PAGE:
I run a regression with multiple predictors. I am interested in relationship satisfaction (fictional example). I use gender and hours of time spent together (continuous) as predictors. In my hypothesis I assume that time spent together will have a positive effect on relationship satisfaction, but I assume that this effect differs by gender. So I add an interaction effect. Both main effects are significant and the interaction effect is not. I'm fine with that and normally I would decline my hypothesis. But through margins plots I saw that the insignificance only refers to a few lower values of my continuous variable. Higher values show significant differences by gender. What does that mean for my hypothesis testing? Is it just partially confirmed/declined?

Results are:

           Hazard Ratio   rob.SD   z-Score       p
gender          0.85       0.06     -2.36      0.018
time            1.19       0.02      9.08      0.000
gender*time     0.92       0.05     -1.45      0.147
  • $\begingroup$ It mght be a case of lack of power. What are your results exactly? $\endgroup$
    – POC
    Commented Apr 17, 2021 at 16:30
  • $\begingroup$ @POC what results exactly do you wish to see? $\endgroup$
    – MaiMai
    Commented Apr 17, 2021 at 17:12
  • $\begingroup$ Regression estimates, standard errors, t-values and p-values, at the very least. It would help to help you. $\endgroup$
    – POC
    Commented Apr 17, 2021 at 17:22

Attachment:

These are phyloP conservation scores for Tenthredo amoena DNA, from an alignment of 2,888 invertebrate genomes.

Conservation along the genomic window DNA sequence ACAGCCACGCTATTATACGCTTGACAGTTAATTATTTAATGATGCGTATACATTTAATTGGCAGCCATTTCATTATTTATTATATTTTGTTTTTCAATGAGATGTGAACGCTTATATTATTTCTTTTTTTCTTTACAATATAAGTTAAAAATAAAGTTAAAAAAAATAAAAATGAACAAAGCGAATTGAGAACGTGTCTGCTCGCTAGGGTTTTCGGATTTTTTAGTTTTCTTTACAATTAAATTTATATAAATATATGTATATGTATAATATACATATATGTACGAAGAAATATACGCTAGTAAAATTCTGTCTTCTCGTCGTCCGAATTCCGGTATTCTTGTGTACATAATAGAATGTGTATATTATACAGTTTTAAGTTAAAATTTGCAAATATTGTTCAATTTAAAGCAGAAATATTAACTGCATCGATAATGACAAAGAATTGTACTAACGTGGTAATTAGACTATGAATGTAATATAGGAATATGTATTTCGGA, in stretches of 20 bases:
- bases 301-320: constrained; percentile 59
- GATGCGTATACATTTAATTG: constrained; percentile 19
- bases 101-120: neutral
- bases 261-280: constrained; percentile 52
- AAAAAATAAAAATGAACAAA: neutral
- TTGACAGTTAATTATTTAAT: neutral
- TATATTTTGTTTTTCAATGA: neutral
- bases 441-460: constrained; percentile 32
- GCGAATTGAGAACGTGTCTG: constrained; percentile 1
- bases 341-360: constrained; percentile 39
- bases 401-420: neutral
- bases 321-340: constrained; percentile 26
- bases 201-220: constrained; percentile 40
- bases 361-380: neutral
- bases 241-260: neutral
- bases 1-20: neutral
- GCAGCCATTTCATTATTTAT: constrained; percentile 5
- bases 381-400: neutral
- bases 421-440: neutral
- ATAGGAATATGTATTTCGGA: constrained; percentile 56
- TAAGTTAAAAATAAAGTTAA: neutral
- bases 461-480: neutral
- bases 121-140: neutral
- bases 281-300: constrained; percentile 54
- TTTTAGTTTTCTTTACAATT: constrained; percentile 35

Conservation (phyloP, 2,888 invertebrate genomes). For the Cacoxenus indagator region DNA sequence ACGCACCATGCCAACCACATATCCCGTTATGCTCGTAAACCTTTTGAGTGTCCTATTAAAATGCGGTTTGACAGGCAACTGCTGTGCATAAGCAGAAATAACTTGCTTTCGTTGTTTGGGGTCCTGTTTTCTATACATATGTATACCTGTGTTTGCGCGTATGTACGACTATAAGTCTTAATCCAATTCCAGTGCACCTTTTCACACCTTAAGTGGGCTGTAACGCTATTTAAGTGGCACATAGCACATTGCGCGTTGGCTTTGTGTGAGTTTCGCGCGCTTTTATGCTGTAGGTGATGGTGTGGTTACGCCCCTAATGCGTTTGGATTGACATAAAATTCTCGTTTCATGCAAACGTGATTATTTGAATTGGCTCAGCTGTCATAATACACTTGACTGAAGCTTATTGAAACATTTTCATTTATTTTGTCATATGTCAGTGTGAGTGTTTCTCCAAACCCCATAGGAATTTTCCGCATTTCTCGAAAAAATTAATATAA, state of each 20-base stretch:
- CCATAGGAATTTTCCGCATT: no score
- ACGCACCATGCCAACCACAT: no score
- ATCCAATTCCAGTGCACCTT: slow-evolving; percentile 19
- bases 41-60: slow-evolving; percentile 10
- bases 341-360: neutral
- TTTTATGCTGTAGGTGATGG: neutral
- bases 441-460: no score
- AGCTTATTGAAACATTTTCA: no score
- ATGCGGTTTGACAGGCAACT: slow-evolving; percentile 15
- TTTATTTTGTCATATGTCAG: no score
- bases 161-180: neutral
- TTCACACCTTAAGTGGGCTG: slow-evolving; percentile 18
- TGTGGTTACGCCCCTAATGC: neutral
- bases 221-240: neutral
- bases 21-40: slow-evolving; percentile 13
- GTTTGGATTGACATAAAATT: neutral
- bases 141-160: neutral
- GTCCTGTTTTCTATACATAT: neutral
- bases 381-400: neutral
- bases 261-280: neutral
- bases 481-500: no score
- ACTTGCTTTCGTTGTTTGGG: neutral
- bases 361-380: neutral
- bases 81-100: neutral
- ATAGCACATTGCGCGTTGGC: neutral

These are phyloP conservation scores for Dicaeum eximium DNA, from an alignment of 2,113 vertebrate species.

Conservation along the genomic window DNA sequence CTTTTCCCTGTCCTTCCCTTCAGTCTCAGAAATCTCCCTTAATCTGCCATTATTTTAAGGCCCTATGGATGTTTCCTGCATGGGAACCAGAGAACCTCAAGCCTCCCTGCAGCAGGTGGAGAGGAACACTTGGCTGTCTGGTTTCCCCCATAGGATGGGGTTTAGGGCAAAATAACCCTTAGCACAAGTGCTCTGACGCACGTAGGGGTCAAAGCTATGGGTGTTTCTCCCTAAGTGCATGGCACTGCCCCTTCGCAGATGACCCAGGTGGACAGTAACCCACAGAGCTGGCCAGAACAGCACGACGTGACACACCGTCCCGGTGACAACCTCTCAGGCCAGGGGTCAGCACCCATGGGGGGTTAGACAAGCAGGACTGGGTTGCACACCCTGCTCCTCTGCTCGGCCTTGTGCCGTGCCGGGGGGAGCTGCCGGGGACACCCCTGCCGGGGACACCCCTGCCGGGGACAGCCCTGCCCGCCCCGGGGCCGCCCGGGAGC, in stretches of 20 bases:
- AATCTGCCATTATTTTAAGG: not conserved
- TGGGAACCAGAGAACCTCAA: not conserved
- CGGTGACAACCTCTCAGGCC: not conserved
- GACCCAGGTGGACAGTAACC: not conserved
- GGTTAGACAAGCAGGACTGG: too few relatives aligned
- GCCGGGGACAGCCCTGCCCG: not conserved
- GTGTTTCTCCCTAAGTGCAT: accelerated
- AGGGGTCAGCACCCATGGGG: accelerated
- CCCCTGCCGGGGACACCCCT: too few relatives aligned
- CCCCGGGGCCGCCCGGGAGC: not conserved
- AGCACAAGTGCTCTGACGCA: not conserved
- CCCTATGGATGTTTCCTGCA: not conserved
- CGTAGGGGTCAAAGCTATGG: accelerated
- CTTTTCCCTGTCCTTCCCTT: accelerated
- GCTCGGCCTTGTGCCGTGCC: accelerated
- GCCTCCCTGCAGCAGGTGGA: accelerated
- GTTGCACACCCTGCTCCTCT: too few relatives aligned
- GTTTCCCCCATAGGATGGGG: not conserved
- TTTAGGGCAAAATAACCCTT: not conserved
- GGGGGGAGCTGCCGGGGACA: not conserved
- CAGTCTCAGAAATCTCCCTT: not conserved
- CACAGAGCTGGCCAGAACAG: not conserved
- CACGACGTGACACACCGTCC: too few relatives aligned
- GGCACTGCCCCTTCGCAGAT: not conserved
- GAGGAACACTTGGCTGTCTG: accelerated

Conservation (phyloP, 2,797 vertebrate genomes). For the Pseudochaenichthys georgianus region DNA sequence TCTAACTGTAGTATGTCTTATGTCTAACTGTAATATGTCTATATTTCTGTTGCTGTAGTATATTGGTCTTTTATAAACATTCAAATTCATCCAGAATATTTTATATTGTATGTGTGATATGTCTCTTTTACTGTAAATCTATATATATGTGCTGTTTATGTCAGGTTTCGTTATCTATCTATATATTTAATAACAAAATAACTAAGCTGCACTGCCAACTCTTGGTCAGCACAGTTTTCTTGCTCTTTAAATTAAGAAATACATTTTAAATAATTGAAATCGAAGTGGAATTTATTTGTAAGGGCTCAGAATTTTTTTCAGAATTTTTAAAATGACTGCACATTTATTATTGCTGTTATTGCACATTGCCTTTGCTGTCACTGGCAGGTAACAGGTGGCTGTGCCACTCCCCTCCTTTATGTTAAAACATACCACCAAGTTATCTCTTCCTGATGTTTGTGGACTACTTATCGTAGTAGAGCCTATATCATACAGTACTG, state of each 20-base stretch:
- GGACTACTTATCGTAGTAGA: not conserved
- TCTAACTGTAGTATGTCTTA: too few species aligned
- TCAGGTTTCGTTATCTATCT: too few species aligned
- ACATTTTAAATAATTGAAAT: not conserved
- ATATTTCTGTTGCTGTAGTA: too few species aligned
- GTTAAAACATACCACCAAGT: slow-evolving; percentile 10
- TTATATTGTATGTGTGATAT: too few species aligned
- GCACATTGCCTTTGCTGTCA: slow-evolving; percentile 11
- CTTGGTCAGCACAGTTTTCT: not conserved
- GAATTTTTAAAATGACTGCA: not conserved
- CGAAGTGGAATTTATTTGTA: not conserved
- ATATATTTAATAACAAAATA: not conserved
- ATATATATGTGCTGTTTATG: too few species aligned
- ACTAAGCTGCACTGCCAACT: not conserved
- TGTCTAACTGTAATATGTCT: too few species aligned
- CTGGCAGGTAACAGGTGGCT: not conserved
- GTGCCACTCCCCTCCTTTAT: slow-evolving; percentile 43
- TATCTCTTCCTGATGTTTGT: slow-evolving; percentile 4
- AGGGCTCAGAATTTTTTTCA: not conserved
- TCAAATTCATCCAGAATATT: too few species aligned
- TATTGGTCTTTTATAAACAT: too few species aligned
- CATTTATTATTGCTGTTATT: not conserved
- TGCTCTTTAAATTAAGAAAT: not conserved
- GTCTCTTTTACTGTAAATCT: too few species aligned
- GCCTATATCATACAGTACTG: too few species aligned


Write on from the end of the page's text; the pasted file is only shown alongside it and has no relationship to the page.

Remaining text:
• $\begingroup$ @POC of course, i edited my question $\endgroup$
    – MaiMai
    Commented Apr 17, 2021 at 17:24
  • $\begingroup$ I should have asked for you $n$ also. $\endgroup$
    – POC
    Commented Apr 17, 2021 at 17:32

2 Answers 2


This is not so surprising. Because you specify different slopes per gender, you will find big differences when you extrapolate. Here is an example


d = tibble(
  t = rnorm(25, 0, 1),
  g = rbinom(25, 1, 0.5)

d$y = 2*d$t + d$g + rnorm(25, 0, 2)

model = lm(y ~ t*g, data = d)

modelr::data_grid(d, t, g) %>% 
  modelr::add_predictions(model) %>% 
  ggplot(aes(t, pred, color = factor(g)))+

enter image description here

The true process has no interaction, but allowing the model to have an interaction results in large differences when extrapolating despite the failure to reject the null. Small differences taken in big quantities lead to big changes.

This is not to say an interaction does not exist. It may, and as POC has noted you may be under powered to detect it. However, large differences in predictions are completely consistent with the null being true.

  • $\begingroup$ So saying that there is a significant difference by gender but only for higher values of time still won't allow me to reject the null hypothesis? If i mean center time, then I do get a significant interaction term and wouldn't have questioned that lower values might not be significant. $\endgroup$
    – MaiMai
    Commented Apr 17, 2021 at 20:19

It is probably a lack of statistical power. A clue is the $p=.147$ not so far from the significance threshold.

You have to reject the hypothesis of an interaction. Your results suggest that there may be an interaction, but the effect size was smaller than expected and needed more power.


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